Even companies that enjoy the luxury of representing a line of clearly superior products realise that those products will not sell themselves. As a minimum, companies need a sales force comprised of skilled professionals who understand the application of the product range, have an in-depth knowledge of their customer base, market sector and, of course, the competition. But even all these elements together are not sufficient to ensure optimum performance levels and profitable sales. An effective sales process must be in place.
What Exactly Is a Sales Process?
Put quite simply, it is a set of procedures which determine how a company wishes its sales team to operate – “The way we do things around here.”
The most successful organisations have implemented a process and an all-encompassing framework for defining performance standards. This involves assessing, appraising, developing, reviewing, and providing continual feedback on performance, as well as implementing efficient and relevant process tools.
Lack of Direction
Far too frequently, competent salespeople are expected to channel their own activities into the areas that will produce the quickest wins. Unfortunately, left to their own devices, they don’t develop and pursue a formal strategy for moving a sale tangibly forward during each prospect interaction. Neither do they have a clearly-defined set of goals against which to measure their progress.
Typically, their judgment is based on gut reaction and is purely subjective - i.e., “Oh yes, I’ll get that order, he likes me” - because salespeople need to be optimistic by nature. They end up dancing around with prospects, in the hope that they will eventually get to their chosen point on the dance floor - i.e., the sale. In this scenario, the customer has complete control.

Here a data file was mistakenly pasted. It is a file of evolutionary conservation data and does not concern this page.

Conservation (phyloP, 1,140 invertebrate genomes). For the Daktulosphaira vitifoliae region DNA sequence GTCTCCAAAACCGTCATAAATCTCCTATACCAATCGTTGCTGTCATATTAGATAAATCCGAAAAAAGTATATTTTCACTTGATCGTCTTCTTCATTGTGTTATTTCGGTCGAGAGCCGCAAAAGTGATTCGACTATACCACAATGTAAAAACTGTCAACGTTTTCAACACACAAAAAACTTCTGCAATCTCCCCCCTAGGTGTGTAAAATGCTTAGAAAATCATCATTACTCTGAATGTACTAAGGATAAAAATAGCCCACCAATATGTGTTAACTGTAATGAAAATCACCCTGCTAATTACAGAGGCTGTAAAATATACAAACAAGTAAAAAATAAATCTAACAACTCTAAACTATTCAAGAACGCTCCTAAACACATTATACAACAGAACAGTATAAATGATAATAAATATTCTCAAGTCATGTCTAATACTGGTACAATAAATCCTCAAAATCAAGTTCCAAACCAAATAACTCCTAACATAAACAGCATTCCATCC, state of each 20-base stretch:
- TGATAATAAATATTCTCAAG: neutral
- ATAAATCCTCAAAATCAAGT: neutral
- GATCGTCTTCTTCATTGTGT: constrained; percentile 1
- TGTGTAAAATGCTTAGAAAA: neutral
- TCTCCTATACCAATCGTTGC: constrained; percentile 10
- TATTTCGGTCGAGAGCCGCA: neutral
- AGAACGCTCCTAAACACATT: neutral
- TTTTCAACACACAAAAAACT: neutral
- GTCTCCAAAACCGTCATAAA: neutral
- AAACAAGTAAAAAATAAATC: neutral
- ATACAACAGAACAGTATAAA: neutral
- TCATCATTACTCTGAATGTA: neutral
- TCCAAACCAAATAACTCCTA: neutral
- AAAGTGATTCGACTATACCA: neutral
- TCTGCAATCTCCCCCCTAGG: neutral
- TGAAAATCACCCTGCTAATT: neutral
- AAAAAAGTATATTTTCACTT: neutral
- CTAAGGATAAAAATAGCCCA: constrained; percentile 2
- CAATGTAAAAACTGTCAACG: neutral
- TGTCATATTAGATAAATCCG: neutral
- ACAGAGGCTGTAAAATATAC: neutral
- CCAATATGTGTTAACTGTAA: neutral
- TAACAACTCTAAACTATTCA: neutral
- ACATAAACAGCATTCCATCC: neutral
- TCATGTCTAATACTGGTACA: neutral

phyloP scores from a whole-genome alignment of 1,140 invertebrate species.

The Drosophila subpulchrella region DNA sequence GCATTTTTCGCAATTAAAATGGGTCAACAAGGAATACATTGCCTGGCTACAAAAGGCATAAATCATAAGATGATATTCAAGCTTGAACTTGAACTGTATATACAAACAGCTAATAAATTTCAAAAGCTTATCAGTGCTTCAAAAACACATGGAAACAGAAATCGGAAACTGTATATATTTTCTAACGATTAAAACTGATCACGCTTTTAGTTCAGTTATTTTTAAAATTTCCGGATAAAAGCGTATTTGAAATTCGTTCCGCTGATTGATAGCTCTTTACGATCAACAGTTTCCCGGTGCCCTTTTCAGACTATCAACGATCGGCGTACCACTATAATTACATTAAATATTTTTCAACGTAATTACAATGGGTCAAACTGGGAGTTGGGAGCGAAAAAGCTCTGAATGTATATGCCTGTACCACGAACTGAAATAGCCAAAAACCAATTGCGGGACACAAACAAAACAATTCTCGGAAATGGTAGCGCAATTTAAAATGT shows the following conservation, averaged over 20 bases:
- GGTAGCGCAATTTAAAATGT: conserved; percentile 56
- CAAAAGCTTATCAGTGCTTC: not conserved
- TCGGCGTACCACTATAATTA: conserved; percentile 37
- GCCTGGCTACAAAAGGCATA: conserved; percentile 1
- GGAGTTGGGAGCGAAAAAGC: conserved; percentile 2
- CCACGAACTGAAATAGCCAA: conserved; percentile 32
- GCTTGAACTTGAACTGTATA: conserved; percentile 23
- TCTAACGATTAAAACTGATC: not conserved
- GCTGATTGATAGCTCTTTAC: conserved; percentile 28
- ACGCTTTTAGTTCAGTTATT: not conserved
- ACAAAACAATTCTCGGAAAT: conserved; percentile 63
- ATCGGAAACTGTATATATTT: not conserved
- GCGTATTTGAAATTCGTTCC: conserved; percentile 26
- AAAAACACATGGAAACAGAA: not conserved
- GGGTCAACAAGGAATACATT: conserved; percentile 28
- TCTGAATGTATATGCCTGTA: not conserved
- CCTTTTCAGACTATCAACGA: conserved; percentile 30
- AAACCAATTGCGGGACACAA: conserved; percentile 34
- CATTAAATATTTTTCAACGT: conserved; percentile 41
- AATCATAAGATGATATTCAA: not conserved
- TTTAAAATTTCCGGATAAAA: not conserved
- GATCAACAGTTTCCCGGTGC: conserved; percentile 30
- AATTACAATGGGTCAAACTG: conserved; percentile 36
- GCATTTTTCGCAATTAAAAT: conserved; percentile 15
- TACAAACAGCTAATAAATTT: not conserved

Developing a Consultative (Collaborative) Sales Process
From the Sales Director’s perspective, developing a consultative sales process requires developing a comprehensive, formal, realistic and step-by-step outline of what salespeople are expected to do. This is just as appropriate for internal and totally reactive sales teams as it is for external pro-active ones. This outline includes the activity and calls they must make, the relationships they should establish with prospects, the documentation they should use in sales calls, the issues they must discuss and resolve with prospects and the tangible goals they must achieve in sequence along the path to each sale, in order to achieve maximum effectiveness.
It’s only when such an outline is in place that sales management can be in a position to:
- Monitor the sales force’s activity, progress and results
- Assess issues as they arise and take appropriate action
- Efficiently redirect individual sales representatives’ efforts
Although many organizations appreciate the importance of being customer-focused and talk in vague terms about their “consultative sales process,” surprisingly few sales leaders invest the time and energy required to develop a formal sales process – a process that is at once detailed and resilient enough to guide their salespeople and permit effective management of their efforts.
Finally, I would say this: You cannot possibly hope to manage external events if you do not have internal control!
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